Article ID: ISIJINT-2023-311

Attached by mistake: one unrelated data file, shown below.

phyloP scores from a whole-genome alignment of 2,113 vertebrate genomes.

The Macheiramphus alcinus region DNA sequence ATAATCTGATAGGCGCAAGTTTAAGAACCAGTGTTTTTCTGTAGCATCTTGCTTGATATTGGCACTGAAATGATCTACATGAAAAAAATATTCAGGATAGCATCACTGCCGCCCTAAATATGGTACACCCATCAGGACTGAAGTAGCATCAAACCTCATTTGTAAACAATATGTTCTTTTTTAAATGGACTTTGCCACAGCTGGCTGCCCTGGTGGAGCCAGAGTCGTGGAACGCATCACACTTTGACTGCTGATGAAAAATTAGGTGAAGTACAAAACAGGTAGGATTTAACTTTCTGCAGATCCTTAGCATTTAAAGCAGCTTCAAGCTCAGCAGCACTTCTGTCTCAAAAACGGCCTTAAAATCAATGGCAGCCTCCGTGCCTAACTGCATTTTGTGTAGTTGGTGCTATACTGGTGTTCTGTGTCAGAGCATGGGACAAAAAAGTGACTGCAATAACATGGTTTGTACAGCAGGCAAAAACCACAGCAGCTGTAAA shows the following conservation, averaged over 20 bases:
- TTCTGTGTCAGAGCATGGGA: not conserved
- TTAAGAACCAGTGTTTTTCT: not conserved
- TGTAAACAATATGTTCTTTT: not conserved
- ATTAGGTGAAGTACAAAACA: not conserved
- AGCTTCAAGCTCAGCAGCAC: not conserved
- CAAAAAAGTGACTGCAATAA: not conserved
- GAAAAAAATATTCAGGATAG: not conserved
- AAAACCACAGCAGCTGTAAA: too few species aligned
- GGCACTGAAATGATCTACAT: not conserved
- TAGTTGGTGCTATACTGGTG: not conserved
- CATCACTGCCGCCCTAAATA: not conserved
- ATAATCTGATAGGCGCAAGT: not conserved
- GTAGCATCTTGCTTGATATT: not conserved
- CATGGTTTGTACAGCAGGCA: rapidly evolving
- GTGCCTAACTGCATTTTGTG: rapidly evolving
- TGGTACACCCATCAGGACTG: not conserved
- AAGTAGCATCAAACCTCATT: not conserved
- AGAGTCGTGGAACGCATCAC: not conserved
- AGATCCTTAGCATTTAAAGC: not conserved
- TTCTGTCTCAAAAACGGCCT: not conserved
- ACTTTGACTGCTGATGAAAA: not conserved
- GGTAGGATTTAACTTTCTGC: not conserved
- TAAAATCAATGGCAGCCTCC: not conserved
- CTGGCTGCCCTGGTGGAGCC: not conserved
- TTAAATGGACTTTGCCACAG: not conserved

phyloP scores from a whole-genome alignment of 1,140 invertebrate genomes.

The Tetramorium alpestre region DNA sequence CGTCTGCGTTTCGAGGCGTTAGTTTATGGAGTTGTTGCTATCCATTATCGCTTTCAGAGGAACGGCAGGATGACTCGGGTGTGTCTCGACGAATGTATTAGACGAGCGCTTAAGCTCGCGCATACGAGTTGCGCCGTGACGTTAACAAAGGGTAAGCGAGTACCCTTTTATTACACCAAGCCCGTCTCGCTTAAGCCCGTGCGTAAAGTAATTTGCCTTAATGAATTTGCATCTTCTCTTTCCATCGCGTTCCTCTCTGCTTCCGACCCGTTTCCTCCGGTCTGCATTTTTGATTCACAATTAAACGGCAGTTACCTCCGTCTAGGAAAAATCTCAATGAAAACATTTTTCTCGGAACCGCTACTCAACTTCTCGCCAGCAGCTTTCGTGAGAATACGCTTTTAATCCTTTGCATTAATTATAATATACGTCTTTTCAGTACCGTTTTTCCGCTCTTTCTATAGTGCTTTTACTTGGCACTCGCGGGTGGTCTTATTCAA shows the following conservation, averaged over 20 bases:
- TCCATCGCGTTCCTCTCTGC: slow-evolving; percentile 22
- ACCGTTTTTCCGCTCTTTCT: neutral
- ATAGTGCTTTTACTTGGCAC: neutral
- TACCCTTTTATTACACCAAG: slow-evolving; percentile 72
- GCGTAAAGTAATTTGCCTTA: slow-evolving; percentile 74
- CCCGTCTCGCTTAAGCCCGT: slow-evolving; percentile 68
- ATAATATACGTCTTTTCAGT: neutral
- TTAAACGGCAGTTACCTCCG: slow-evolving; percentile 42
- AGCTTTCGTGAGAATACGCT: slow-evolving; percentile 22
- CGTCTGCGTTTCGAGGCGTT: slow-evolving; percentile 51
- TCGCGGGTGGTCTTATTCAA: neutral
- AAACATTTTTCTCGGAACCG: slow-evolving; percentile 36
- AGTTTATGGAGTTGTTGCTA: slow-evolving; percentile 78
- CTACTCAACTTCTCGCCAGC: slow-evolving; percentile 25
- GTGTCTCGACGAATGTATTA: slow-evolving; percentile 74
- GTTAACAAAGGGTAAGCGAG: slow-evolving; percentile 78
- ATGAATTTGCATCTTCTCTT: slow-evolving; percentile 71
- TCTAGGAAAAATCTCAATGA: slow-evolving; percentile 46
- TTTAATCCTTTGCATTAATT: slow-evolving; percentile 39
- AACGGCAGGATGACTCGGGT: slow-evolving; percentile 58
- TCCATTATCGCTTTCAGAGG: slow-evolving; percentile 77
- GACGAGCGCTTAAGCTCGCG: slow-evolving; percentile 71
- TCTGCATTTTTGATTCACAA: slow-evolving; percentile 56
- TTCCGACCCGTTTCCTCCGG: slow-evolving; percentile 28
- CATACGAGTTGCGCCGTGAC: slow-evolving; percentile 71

Hydrogen absorption characteristics and mechanical properties in hydrogen environment of cementite were evaluated by low-temperature thermal desorption analysis and in-situ microbending tests during cathodic hydrogen charging using bulk cementite plates obtained through a vacuum carburizing process. In the low-temperature thermal desorption analysis, no hydrogen desorption was identified up to 1073 K. In the microbending test, notched microcantilevers experienced cleavage fracture in an elastic deformation range in air. The cathodic hydrogen charging increased fracture load (i.e., fracture toughness) with appearance of plasticity while it did not change the fracture surface morphology and Young's modulus. In the present hydrogen charging conditions, the hydrogen atoms are present only near the specimen surface because of high hydrogen migration energy in the cementite. It seems that no hydrogen desorption is detected because the hydrogen atoms are absent in most regions of the specimens. The invariance of the Young's modulus and the fracture surface morphology can be explained by the same reason. On the other hand, it is considered that the fracture toughness is improved because the hydrogen atoms charged near notch bottom of the microcantilever enhance dislocation nucleation and glide, and cause blunting of the notch during the bending.